1Department of Earth and Planetary Sciences, University of New Mexico, Alberquerque, US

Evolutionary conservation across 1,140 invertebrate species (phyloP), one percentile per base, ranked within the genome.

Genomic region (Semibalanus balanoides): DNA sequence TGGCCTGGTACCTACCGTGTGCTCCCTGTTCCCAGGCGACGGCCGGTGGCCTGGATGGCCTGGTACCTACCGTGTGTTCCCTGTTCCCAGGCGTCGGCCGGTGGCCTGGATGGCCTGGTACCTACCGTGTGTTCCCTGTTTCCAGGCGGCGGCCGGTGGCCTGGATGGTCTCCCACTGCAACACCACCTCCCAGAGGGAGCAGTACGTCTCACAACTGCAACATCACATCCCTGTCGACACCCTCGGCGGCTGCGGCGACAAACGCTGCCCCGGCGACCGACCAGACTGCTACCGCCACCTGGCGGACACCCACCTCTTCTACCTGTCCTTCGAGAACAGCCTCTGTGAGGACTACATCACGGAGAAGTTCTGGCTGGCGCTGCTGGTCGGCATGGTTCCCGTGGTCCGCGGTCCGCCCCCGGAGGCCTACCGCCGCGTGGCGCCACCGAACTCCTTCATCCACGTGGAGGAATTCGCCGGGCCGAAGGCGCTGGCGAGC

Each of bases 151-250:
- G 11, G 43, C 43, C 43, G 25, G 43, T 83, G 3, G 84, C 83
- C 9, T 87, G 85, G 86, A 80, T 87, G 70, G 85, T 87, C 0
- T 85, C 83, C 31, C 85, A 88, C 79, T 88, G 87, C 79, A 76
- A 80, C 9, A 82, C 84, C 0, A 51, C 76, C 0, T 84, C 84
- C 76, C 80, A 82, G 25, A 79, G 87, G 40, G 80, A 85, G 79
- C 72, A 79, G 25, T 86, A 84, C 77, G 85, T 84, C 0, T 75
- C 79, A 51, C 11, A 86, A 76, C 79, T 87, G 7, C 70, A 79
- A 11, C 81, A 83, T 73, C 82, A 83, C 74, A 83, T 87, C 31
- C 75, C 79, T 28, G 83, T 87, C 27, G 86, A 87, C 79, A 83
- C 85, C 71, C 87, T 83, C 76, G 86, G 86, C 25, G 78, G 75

Among the portable instruments used by natural source seismologists, cable-free seismographs containing geophones have seen rapidly expanded use in recent years for collecting continuous seismic data. Such rapidly deployable autonomous recording units are often referred to as ‘nodes’. They facilitate the deployment of large numbers of sensors to form ‘Large-N’ arrays suited to more wholistic investigation of wavefields rather than seismic motions at isolated sites. Some of the strengths and limitations nodal arrays will be illustrated through examples from ongoing collaborative research focused on tectonic, magmatic, and geomorphic processes operating across a wide range of scales. For crustal and lithospheric scale studies rapidly deployable and low impact nodal arrays can efficiently provide a higher frequency view of heterogeneous structures such as plate boundary interfaces and remnants of crustal growth by tectonic accretion. At finer scales of hundreds of meters nodal arrays can identify spatial and temporal variations in mechanical surface processes such as sediment transport in rivers and groundwater transport. Across the range of scales considered, nodal arrays open up increasing opportunities for synergy between natural and controlled source seismology projects. The presentation will use the examples above to illustrate some potential opportunities for ambitious future projects that leverage highly portable cable-free seismographs.